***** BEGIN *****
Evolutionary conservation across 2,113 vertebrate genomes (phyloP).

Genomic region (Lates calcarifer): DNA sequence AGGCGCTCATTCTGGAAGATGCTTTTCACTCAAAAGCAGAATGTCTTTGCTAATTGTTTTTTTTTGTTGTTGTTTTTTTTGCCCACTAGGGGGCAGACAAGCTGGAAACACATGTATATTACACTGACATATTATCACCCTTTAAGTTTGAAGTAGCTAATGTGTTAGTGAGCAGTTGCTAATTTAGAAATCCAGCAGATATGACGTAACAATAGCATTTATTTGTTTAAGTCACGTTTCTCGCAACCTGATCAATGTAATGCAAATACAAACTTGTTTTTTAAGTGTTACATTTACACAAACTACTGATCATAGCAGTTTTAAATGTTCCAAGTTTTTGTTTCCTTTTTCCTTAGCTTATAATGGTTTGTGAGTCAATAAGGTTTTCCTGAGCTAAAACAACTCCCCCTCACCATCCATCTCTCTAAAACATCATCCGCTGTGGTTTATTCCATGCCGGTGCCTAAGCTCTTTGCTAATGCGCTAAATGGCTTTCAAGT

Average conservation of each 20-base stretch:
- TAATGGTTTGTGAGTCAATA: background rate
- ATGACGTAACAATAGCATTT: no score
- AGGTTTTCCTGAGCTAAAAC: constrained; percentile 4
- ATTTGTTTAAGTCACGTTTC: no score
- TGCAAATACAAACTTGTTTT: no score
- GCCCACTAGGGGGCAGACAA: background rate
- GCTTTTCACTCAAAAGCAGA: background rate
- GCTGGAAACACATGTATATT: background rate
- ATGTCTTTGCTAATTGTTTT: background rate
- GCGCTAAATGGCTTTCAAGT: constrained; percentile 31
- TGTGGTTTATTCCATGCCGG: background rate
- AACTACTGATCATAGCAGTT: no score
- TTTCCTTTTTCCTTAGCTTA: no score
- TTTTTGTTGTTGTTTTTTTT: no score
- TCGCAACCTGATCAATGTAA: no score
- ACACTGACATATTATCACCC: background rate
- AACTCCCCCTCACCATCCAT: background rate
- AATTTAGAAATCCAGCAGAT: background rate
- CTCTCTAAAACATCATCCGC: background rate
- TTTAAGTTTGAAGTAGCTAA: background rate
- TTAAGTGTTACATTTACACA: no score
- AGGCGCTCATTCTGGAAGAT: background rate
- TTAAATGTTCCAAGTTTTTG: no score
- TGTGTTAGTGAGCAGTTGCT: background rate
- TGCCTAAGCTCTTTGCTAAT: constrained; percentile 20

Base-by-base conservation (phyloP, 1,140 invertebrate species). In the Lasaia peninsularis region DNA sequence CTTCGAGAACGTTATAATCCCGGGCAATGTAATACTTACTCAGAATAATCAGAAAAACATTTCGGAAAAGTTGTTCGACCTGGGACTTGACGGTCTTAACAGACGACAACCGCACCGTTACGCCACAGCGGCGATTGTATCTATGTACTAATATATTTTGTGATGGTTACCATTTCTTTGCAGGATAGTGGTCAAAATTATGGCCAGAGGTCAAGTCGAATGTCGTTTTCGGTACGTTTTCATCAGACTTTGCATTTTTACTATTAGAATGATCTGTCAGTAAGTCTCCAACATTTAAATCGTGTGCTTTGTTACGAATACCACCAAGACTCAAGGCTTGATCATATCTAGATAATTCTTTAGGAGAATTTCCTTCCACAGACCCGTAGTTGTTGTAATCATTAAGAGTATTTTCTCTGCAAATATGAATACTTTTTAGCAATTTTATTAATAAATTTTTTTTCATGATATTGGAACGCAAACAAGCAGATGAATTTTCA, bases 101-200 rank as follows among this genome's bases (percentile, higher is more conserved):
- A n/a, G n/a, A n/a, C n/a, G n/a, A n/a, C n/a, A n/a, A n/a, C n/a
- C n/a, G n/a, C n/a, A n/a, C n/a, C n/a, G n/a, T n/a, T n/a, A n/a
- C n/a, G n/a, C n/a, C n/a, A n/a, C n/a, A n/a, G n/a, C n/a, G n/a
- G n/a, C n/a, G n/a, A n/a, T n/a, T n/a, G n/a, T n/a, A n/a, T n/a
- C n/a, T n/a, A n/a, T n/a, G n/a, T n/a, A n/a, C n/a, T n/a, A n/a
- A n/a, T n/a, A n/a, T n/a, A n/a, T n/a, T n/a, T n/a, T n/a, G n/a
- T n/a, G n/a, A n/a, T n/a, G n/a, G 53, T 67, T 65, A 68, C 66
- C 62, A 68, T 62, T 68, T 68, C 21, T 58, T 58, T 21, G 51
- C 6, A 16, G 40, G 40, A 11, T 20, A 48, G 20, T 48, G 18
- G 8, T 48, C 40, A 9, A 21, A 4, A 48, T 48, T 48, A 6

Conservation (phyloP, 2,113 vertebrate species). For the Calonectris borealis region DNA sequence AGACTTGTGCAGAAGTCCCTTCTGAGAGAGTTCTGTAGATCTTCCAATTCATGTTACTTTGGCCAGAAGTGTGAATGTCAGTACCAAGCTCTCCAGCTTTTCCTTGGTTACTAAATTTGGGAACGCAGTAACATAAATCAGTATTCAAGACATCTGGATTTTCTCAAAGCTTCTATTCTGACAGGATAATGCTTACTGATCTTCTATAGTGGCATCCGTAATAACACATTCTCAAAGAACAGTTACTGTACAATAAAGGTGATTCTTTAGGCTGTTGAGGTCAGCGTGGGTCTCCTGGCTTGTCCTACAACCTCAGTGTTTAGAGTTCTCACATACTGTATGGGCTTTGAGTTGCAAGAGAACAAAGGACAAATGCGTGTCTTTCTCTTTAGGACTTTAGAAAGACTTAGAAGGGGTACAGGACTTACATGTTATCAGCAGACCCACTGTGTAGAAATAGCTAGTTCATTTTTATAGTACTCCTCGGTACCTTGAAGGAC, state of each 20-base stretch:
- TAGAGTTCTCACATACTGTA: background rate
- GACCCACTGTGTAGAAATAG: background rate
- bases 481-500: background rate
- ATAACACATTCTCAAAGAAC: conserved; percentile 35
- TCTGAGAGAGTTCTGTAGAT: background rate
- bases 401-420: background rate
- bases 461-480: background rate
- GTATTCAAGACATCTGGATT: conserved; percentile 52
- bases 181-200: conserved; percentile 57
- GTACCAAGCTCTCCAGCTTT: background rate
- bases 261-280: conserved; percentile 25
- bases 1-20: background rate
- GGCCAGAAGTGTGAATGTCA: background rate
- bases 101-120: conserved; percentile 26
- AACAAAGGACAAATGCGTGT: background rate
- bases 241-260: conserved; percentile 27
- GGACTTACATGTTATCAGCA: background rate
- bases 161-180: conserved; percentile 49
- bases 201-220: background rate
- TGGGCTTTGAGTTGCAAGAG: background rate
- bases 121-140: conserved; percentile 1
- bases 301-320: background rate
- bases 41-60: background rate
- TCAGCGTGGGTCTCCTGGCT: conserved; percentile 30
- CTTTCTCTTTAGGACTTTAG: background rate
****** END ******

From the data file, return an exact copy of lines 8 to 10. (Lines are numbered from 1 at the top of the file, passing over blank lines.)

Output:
- TGCAAATACAAACTTGTTTT: no score
- GCCCACTAGGGGGCAGACAA: background rate
- GCTTTTCACTCAAAAGCAGA: background rate